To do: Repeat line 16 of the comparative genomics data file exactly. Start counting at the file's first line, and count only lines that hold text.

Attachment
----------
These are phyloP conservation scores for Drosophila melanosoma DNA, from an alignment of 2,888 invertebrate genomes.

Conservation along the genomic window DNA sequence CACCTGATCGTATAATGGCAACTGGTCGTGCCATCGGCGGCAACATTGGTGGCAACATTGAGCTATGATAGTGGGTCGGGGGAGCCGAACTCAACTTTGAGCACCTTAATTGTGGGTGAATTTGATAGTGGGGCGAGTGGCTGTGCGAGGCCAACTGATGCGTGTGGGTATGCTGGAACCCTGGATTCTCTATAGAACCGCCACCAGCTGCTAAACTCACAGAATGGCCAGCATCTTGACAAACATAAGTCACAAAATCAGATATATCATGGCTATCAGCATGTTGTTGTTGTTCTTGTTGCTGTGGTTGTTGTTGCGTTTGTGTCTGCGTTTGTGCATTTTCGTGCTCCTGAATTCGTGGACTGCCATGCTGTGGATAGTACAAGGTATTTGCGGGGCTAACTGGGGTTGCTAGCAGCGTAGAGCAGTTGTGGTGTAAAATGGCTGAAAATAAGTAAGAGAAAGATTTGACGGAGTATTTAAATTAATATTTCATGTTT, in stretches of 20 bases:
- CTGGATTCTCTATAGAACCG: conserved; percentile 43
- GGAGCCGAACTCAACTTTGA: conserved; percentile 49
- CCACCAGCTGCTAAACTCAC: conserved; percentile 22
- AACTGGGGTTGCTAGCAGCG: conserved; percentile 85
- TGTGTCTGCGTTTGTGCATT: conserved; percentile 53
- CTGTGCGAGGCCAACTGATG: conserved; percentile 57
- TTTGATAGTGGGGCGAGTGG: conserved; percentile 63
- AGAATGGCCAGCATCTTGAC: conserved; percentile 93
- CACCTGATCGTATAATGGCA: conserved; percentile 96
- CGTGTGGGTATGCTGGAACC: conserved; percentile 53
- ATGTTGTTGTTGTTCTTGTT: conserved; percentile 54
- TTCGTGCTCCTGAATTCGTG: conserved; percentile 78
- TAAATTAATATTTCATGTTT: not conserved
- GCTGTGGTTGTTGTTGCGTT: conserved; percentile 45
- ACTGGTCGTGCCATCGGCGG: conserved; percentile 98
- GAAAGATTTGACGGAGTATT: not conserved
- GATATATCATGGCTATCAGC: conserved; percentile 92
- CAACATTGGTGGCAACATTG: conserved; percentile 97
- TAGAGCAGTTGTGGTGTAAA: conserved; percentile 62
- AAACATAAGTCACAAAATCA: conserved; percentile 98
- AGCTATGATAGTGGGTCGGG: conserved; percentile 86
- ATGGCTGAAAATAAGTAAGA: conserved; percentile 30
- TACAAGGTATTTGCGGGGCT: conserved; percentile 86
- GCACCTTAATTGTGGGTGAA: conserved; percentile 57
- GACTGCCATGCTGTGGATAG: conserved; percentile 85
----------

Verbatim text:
- GCTGTGGTTGTTGTTGCGTT: conserved; percentile 45